Several control architectures and sophisticated algorithms have been built up and largely adapted to motor control theories in order to aim at a deeper understanding of this process. Some problems are still under investigation, such as the integration of all the different brain areas that contribute to the computational process of motor skills learning (Willingham, 1998 ), and the interaction between the movement and the environment.
In the following, the authors will restrict the field of interest to the modelling of the sensorimotor adaptation as the closest one to the biologically inspired philosophy. In this context, the design of the mechanisms for motor control needs to account for adaptivity, since the neuromuscular strategies depend on the environmental conditions as well as on the mechanical properties of the limbs (mass, geometry, viscosity of the muscles, etc.). This phenomenon was studied experimentally by modifying the environment in several controlled ways, through visual (Abeele and Bock, 2001 ; Miall et al., 2004 ; Caselli et al., 2006 ) or mechanical distortions (Krakauer et al., 1999 ; Scheidt et al., 2000 ), stable (Conditt and Mussa-Ivaldi, 1997 ) and unstable (Osu et al., 2003 ) interactions produced by haptic interfaces. The evidence, provided by experimental data, that the Central Nervous System is able to account for dynamic compensations, led to the hypothesis of the existence of the so-called Internal Models (IM), which implement the neural mechanisms connecting input and output signals of the sensorimotor system in a feedforward fashion (Kawato, 1999 ). These architectures are considered as the keystone upon which the motor control takes shape and dynamically evolves. They intrinsically contain information about the mechanical properties of the human body in relation both to the environment and to the subject’s experience. The cerebellum is considered as the hypothetical site where the IM are gradually built and instantiated through practice and experience (Shadmehr and Mussa-Ivaldi, 1994 ). In order to build an efficient IM, two different functions need to be executed by the cerebellum, and they can respectively be associated with the direct internal models (DIM) and the inverse internal models (IIM) (Wolpert et al., 1998 ). The DIM are able to forecast the sensorial consequences of an action, assessing the limb future state (i.e. position and velocity) from the knowledge of the actual state and the motor commands. On the contrary, the IIM can produce the motor commands, which modify the state in a controlled way. The differentiation concerns the discussion about: (i) the existence of an anticipative control of the movements, and (ii) the role of a central planning actuated before the trigger of the task connected to corrective processes based on the feedback system. It must be taken into account that the main strategies of motor control are the open-loop (feedforward) and the closed-loop (feedback) control: the former is related to all those systems based on the control of an end-effector without having any information about the state during the control (muscle length, end-effector position), but on a predetermined sequence of actuator commands; the latter concerns the theories of control in which the information of the state available at any time step modifies the outgoing of the motor commands in order to correct errors.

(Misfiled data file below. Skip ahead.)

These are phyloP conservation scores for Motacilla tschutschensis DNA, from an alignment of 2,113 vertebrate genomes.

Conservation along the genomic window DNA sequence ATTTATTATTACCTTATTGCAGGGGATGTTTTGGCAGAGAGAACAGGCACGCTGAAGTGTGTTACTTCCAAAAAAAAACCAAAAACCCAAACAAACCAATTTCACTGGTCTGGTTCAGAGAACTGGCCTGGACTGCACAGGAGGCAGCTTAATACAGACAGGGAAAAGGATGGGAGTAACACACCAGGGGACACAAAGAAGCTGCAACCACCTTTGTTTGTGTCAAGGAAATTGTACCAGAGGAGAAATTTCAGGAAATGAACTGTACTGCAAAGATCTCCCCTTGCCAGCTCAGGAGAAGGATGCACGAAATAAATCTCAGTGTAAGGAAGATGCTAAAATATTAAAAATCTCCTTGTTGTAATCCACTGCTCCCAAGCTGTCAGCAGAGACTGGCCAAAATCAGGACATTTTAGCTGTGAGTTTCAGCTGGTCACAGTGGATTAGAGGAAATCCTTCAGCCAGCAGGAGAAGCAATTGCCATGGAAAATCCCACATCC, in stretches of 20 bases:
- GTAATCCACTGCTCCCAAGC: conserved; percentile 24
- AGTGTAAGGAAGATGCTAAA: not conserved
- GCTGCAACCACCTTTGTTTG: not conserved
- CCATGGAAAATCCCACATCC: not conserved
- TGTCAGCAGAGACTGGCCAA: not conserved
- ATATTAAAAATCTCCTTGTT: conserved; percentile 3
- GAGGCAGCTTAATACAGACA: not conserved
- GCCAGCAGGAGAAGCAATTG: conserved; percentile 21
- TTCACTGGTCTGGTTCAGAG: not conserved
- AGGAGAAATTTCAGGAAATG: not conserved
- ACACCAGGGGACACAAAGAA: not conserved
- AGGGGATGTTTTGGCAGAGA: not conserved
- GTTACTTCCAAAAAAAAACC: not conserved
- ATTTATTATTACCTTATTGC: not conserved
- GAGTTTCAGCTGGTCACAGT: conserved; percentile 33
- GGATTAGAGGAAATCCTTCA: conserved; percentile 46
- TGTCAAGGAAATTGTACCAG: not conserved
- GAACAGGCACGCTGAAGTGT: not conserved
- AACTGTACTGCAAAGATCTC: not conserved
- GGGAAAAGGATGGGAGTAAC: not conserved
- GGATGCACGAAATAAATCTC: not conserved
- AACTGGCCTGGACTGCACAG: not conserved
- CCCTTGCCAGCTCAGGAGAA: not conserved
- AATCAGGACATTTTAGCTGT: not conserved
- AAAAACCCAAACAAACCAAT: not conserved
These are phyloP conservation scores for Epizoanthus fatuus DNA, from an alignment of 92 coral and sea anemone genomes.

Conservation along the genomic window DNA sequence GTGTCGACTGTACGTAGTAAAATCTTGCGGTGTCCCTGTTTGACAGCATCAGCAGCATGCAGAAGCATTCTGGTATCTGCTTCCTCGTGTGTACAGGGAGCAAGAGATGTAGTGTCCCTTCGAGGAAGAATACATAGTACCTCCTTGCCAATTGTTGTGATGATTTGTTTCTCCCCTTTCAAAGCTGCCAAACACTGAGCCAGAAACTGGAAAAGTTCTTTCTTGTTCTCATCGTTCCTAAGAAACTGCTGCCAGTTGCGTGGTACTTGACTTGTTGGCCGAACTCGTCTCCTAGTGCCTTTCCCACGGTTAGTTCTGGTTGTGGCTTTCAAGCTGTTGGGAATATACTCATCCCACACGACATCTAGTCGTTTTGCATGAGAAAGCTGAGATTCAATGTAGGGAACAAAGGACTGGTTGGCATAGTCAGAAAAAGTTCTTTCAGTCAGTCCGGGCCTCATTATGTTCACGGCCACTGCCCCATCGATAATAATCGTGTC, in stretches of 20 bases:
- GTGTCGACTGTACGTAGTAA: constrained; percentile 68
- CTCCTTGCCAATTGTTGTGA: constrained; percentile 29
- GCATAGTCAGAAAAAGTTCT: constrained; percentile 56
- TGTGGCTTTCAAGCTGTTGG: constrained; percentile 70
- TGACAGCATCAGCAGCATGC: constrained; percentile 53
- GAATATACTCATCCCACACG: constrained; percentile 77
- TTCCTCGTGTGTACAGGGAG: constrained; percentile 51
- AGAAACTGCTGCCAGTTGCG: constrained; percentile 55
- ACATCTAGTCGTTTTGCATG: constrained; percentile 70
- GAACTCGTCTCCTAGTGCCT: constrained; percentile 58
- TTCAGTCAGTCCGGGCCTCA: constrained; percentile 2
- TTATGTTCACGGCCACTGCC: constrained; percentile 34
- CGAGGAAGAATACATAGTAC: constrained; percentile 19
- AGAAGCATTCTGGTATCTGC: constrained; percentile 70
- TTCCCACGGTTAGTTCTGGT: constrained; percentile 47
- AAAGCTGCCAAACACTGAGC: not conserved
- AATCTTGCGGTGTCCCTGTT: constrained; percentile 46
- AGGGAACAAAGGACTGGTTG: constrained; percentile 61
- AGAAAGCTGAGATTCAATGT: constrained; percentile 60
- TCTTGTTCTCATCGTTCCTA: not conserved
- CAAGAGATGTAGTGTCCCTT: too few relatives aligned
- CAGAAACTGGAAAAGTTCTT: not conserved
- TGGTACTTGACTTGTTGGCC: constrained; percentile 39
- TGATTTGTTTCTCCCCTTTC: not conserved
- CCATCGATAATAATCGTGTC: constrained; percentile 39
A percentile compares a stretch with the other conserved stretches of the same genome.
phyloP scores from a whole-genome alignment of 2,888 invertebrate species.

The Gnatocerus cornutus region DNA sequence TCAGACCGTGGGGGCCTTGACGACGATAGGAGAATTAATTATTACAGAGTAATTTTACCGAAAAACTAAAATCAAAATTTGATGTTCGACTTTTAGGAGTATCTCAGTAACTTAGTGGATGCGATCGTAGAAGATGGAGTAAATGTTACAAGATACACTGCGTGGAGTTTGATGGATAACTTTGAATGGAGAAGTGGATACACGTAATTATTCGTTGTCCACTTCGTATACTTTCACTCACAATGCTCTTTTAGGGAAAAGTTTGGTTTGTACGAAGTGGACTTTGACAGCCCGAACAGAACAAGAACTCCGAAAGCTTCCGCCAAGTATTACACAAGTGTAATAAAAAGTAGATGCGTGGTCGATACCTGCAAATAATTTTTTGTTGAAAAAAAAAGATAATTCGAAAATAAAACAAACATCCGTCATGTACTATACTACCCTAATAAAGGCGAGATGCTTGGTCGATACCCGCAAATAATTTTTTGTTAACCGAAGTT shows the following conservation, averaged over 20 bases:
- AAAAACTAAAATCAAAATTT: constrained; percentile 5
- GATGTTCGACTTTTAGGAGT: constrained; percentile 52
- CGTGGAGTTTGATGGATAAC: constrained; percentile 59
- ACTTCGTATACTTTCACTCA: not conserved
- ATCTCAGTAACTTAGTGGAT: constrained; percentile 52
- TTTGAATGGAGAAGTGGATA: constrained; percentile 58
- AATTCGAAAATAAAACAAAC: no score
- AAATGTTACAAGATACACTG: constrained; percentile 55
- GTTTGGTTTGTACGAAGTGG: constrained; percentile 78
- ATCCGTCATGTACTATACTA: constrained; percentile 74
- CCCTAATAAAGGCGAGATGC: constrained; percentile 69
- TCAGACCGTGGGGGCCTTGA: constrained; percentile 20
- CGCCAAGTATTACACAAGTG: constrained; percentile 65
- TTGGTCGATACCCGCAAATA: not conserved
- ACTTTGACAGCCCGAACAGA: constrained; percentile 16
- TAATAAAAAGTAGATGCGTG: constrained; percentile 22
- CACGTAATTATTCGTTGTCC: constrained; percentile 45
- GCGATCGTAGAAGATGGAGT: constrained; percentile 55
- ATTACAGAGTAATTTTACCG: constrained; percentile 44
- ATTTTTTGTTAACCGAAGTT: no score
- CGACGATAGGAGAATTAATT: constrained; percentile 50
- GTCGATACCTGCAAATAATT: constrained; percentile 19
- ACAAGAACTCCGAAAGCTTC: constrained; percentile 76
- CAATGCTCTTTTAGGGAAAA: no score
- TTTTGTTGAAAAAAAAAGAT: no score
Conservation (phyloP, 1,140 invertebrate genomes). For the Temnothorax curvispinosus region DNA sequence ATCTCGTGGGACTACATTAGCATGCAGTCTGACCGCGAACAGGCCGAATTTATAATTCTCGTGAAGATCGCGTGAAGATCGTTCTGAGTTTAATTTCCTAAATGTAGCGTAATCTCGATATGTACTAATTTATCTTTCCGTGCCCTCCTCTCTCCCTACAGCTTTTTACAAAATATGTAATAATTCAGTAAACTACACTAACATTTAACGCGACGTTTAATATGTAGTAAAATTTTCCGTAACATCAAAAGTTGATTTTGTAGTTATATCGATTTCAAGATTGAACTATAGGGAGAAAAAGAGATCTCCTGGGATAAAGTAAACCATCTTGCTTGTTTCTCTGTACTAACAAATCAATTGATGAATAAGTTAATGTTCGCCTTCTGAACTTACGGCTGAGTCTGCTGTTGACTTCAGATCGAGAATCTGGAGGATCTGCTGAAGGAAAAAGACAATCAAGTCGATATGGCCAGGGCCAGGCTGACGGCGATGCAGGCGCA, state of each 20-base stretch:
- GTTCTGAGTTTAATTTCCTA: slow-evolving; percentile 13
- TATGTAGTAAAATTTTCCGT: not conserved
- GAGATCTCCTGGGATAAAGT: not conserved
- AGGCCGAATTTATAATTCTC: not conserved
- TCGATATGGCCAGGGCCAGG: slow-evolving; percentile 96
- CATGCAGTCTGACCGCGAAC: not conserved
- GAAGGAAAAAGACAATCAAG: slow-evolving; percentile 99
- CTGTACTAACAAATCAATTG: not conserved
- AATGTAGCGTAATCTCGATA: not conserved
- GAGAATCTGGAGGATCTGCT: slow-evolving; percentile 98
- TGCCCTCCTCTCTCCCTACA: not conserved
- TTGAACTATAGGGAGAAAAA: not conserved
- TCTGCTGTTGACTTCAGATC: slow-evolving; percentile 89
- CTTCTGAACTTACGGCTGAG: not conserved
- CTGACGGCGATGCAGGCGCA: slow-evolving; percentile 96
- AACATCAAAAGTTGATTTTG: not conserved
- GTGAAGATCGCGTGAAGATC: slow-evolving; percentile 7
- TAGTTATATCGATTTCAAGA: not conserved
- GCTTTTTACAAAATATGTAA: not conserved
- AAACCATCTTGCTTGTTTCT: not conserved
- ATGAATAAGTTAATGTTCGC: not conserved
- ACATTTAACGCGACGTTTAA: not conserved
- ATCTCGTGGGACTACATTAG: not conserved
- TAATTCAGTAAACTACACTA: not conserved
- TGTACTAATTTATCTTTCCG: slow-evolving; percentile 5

The presence of feedforward mechanisms is fundamental since sensorimotor control needs a significant and highly variable amount of time (150–250 ms) to elaborate a motor reaction to a sensory feedback stimulus (Wolpert et al., 1998 ). The way these feedback and feedforward components of motor control interact was discussed in several studies, and among the possible implementations the ones based on ANN reveal good potentialities (Miall and Wolpert, 1996 ; Kawato, 1999 ). This will be object of the following paragraph.

Neural Computational Models

Among the computational models for motor control, those based on a neural approach have often been indicated as biologically inspired. The reason derives from the features of the ANN, which are able to mimic the human neuronal structures in both architecture and behaviour. Indeed, a neural network is composed by a number of units linked through weighted connections, just as the human neuronal structures. Connections and weights linking single units characterize the behaviour of an ANN and affect the contribution given from each unit to the propagation of the action potential through the whole network: this process is tuned through learning. Dealing with this context, in this paragraph the authors will review some representative works concerning biologically inspired neural models for the motor control on the basis of the four criteria proposed in the introduction. Thus, a classification of these contributions will be done focusing on which work can be considered as biologically inspired in terms of:
2. learning behaviour (Kawato et al., 1988 ; Izawa et al., 2003 )
An interesting example of biologically inspired architecture was proposed by Billard and Mataric (2001) with a model for learning human arm movements by imitation. The model consists of a hierarchy of ANN, and is composed by modules simulating specific brain regions (i.e. temporal cortex, spinal cord, primary motor cortex, premotor area, cerebellum) involved in visuo-motor learning and control. The learning is addressed to the modules of premotor area and cerebellum, the former simulating an abstract representation of mirror neurons (Rizzolatti et al., 1996 ) and the latter allowing to master complex tasks by learning sequences of primitive movements. Both modules are implemented as Dynamical Recurrent Associative Memories (i.e. fully recurrent ANN without hidden units) and a Hebbian strategy is used for learning. The movements executed by an 11 Degrees Of Freedom (DOF) human model driven by this controller are similar to the real ones. Sensory information for movement planning was studied also in Glasius et al. (1996) , where the issues of trajectory formation and obstacle avoidance are solved using a two-layer biologically inspired ANN, trained in an unsupervised way. The layers respectively represent the sensory map, which builds up the activity patterns from sensory information, and the time-evolving motor map, transforming activity patterns into motor commands.